The Hague School is a collective term for a group of painters active in The Hague between around 1860 and 1890. They reacted against the established painters of the art academy who idealized reality. In contrast, the Hague School painters, including Jozef Israels, the brothers Maris and Anton Mauve, aspired to render what they saw realistically. They admired the French Barbizon School artists, who just like them, worked as much as possible en plein air (out in nature). They were intent on capturing the light and atmosphere of a landscape.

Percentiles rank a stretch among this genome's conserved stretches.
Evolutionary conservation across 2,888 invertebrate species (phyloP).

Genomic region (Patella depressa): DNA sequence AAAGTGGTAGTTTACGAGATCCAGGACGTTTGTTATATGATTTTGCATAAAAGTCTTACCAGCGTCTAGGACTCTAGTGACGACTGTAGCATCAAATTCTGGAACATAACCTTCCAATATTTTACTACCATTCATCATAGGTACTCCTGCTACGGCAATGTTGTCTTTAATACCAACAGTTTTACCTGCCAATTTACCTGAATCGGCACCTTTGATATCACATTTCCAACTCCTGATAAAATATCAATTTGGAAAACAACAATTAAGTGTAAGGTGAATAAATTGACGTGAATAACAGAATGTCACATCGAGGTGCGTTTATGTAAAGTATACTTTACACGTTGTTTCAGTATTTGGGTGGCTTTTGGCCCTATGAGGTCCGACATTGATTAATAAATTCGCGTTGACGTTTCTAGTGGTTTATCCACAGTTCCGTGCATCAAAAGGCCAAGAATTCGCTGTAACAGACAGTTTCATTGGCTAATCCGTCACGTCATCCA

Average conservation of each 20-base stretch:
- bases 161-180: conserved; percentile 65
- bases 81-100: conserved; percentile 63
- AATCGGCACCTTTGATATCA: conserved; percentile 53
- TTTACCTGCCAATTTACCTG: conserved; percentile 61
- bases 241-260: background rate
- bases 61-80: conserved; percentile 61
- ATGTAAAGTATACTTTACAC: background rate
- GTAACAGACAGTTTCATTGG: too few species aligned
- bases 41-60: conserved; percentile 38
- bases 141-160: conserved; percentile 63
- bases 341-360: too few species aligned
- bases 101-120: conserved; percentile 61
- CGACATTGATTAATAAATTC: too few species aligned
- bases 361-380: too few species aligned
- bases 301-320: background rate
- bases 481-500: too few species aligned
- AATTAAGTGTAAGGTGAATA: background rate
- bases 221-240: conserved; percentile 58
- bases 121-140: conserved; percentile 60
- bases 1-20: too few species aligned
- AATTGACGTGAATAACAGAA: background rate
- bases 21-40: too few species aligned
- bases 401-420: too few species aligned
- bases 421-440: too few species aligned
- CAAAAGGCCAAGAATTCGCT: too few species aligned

Initially, the colours used by the Hague School artists were fairly gloomy, consisting of mostly greyish tints. This changed under the influence of French Impressionism; their palette became lighter and brighter and the facture looser. A younger generation of painters in Amsterdam continued this less formal painting tradition; they were called the Amsterdam Impressionists.